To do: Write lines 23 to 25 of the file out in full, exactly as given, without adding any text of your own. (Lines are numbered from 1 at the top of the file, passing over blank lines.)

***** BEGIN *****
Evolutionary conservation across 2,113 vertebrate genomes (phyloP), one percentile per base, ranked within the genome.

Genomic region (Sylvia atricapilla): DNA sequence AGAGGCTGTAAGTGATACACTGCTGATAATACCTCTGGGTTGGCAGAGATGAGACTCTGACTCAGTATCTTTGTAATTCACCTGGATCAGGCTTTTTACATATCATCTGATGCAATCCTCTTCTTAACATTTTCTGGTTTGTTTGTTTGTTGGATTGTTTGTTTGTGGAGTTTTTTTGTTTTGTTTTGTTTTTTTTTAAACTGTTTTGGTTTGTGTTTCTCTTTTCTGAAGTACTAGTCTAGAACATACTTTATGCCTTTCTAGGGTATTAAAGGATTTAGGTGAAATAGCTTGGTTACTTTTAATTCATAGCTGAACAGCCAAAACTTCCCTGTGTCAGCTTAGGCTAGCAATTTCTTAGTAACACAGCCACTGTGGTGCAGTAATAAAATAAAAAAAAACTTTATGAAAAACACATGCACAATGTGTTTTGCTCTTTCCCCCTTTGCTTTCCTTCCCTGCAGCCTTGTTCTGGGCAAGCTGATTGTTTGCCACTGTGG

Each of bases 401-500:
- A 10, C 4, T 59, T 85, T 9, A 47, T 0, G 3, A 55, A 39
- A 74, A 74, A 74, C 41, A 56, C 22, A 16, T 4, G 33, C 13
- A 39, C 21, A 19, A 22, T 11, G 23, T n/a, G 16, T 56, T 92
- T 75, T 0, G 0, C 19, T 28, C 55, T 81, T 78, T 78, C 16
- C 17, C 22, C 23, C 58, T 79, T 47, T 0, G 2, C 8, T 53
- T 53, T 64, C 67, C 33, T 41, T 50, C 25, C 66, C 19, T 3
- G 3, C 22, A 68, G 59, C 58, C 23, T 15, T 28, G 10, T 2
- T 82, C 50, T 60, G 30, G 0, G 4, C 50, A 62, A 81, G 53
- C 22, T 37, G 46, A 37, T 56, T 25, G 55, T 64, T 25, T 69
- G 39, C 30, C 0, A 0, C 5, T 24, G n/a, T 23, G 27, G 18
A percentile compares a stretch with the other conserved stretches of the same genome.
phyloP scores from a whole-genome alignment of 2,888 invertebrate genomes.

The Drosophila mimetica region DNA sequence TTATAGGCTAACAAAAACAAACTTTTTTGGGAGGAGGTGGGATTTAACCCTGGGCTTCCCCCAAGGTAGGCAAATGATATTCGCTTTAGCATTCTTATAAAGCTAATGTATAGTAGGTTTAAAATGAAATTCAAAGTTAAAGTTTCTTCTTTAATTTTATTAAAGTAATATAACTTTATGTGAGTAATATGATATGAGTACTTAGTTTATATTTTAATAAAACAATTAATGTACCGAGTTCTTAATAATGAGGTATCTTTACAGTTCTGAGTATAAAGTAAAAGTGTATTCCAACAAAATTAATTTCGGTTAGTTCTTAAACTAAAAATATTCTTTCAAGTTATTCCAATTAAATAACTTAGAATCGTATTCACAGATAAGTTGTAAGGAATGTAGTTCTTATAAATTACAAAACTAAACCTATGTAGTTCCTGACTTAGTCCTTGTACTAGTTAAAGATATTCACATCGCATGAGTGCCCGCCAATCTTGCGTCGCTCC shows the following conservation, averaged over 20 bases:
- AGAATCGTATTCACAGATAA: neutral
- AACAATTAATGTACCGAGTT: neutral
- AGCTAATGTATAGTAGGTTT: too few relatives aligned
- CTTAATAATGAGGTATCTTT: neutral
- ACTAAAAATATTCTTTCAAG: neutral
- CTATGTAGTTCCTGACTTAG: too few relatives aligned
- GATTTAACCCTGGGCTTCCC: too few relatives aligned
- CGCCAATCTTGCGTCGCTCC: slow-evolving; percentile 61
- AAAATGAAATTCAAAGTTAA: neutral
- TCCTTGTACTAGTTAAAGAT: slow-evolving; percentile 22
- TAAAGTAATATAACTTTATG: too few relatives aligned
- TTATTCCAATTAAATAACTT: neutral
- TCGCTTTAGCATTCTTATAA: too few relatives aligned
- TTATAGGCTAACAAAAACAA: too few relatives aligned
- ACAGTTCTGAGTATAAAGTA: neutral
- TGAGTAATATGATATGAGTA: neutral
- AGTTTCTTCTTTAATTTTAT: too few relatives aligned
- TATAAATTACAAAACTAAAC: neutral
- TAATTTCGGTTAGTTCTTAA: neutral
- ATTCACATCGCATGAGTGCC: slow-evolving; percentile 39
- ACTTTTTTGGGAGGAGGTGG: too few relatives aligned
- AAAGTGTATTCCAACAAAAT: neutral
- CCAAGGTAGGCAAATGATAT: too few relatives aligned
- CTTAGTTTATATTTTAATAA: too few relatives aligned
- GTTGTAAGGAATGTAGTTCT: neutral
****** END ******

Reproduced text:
- GATTTAACCCTGGGCTTCCC: too few relatives aligned
- CGCCAATCTTGCGTCGCTCC: slow-evolving; percentile 61
- AAAATGAAATTCAAAGTTAA: neutral